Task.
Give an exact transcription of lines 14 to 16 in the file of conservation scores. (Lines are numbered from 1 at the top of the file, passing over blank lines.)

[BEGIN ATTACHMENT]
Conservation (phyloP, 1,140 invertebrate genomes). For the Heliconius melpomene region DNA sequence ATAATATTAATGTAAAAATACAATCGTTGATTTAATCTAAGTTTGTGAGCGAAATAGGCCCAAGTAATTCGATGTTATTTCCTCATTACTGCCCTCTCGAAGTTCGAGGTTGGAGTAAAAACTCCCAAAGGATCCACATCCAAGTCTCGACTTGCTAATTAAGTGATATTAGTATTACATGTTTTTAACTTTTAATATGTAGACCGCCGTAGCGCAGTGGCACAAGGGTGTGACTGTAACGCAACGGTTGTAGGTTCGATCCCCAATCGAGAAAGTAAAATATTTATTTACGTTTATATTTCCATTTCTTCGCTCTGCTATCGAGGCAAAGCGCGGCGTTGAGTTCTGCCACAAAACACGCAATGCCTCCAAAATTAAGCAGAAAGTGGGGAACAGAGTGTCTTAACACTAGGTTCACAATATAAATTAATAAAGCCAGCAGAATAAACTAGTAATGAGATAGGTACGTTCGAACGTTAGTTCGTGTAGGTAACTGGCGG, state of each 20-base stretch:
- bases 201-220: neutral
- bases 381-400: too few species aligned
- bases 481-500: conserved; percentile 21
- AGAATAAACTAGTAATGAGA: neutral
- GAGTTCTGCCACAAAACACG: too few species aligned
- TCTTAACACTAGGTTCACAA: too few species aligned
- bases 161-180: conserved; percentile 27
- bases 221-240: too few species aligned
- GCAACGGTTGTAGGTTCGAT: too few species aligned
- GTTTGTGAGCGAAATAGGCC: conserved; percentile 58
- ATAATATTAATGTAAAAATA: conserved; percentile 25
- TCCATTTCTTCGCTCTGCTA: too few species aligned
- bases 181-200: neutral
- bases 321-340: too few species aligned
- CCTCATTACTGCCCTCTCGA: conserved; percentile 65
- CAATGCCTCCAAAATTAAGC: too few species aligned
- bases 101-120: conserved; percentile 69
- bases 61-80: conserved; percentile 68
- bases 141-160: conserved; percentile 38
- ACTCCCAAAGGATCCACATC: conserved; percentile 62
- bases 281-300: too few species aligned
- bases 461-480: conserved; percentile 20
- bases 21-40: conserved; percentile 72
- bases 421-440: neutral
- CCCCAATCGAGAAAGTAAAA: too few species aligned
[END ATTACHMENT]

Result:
- bases 181-200: neutral
- bases 321-340: too few species aligned
- CCTCATTACTGCCCTCTCGA: conserved; percentile 65